BOISE – For drivers in search of shorter commutes, higher speed limits and speeding in general may seem like a solution. But according to new research by the AAA Foundation for Traffic Safety, the risk of traveling at faster speeds likely outweighs the rewards.
AAA examined 12 roadway sites across America with recent changes to their posted speed limits – six raised and six lowered – to compare the results before and after the change. Raising posted speed limits was associated with increased crashes on two of the interstate highways that were analyzed, while lowering speed limits resulted in fewer crashes in several of the cases that were examined.
“Faster speed limits may be seen as a way to improve traffic flows, but our research shows that the argument isn’t very compelling,” says AAA Idaho public affairs director Matthew Conde. “You’d have to travel 100 miles to save roughly five minutes by driving at 80 MPH instead of 75 MPH. Meanwhile, faster speeds require greater stopping distance and more time to reach a safe impact speed. The elevated risk of a violent crash, serious injury, or death simply isn’t worth it.”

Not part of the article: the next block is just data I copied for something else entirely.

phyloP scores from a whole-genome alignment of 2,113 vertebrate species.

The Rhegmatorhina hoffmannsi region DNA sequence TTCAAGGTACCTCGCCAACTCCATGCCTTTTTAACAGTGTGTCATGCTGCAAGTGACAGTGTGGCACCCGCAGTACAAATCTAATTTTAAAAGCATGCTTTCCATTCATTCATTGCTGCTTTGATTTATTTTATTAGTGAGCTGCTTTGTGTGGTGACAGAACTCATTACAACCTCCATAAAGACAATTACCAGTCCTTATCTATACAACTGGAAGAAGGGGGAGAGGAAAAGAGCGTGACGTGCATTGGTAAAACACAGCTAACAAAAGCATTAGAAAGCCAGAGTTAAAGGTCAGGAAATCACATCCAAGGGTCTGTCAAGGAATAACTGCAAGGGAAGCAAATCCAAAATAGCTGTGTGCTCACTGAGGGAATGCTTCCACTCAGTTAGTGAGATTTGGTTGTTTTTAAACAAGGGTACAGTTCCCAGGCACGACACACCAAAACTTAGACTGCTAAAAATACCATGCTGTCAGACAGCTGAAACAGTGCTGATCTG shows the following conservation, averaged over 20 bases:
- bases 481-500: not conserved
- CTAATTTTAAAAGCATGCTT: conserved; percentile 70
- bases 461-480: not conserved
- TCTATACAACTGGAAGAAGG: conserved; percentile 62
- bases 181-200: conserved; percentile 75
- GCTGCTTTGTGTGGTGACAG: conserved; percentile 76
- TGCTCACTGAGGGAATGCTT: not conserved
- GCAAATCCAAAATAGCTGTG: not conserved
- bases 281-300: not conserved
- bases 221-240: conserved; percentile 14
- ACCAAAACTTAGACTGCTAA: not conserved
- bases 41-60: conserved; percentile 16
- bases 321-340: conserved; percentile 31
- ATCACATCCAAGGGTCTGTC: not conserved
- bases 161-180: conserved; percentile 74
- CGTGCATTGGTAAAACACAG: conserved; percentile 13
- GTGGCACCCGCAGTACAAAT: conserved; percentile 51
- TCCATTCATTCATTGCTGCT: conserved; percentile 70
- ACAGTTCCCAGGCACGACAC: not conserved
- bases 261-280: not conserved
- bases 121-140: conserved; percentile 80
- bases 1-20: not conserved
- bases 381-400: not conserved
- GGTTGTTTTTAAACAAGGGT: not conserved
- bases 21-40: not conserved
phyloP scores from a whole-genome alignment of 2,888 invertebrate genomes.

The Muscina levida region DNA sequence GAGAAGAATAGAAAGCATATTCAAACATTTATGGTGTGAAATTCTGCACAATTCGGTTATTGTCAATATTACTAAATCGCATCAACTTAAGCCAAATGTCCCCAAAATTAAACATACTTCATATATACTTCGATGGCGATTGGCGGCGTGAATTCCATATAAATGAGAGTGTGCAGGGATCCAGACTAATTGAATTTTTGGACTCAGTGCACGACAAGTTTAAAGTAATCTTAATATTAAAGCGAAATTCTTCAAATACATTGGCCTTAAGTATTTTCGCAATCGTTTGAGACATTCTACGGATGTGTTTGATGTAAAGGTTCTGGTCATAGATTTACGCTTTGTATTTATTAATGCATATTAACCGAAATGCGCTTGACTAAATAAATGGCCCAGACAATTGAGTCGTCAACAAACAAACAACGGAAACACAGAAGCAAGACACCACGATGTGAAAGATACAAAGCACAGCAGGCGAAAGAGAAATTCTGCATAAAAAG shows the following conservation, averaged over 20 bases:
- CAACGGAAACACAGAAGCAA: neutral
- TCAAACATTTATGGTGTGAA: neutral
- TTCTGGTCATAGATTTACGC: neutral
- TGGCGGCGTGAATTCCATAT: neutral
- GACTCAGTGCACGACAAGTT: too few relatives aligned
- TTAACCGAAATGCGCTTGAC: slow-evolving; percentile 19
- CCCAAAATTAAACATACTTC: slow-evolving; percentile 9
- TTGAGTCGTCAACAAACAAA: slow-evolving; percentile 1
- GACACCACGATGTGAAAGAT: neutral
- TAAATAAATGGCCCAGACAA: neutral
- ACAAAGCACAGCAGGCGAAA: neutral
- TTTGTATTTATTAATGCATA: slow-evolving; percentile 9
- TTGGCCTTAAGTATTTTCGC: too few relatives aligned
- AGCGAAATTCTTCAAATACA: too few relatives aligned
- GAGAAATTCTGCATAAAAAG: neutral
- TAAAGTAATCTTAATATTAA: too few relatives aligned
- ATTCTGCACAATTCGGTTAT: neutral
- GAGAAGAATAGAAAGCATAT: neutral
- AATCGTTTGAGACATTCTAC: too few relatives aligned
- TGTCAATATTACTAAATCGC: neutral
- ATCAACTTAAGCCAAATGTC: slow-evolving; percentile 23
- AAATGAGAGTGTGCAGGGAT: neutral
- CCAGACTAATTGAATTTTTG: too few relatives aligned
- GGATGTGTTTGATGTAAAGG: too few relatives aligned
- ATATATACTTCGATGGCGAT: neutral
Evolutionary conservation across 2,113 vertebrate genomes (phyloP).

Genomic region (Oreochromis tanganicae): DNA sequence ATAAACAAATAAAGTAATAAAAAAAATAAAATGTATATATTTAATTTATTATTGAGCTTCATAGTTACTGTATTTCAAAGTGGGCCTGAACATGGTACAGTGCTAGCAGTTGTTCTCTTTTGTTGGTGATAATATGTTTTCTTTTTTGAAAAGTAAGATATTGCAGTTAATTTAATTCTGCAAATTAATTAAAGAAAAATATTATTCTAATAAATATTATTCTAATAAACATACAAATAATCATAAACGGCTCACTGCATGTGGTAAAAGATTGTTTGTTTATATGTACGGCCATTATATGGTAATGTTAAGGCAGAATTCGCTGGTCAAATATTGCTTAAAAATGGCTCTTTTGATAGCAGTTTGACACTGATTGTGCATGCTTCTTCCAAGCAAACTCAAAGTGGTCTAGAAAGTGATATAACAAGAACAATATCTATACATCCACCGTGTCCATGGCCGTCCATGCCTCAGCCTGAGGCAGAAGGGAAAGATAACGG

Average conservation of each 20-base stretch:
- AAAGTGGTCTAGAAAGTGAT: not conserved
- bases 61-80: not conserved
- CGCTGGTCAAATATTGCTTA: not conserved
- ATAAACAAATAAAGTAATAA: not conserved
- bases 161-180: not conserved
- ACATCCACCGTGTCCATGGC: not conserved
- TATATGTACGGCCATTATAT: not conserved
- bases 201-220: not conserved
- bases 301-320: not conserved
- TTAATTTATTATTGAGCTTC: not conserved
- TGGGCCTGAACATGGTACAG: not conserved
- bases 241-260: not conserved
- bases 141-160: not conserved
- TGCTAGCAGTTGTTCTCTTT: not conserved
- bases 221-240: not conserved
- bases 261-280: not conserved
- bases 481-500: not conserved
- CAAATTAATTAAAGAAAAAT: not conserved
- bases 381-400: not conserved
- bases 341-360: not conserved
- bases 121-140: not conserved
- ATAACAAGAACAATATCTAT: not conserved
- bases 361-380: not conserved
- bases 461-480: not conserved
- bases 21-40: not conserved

In previous AAA research, impact speeds from a 40-MPH crash showed a relatively low risk of injury. But at 56 MPH, sensors on the test dummy recorded a 67% increase in the likelihood of facial fractures, neck trauma, and severe brain injury, and much higher potential for leg fractures as well.
“So, it isn’t just about how fast you are going – it’s about reading the road, weather, and traffic conditions to make sure you have enough space to slow down,” Conde said. “That means that each road situation is unique, and circumstances may change on the same road throughout the day. Through the Safe Systems approach, traffic engineers can factor human error, vehicle performance, the road design, and other important variables into the equation, boosting safety in the process.”
Not surprisingly, when speed limits were raised, the number of traffic violations decreased, while the opposite happened when speed limits were lowered. Many safety organizations now feel that the traditional practice of using the 85th percentile (the speed at which 85% of drivers are traveling) shouldn’t be the sole or deciding criterion for setting speed limits.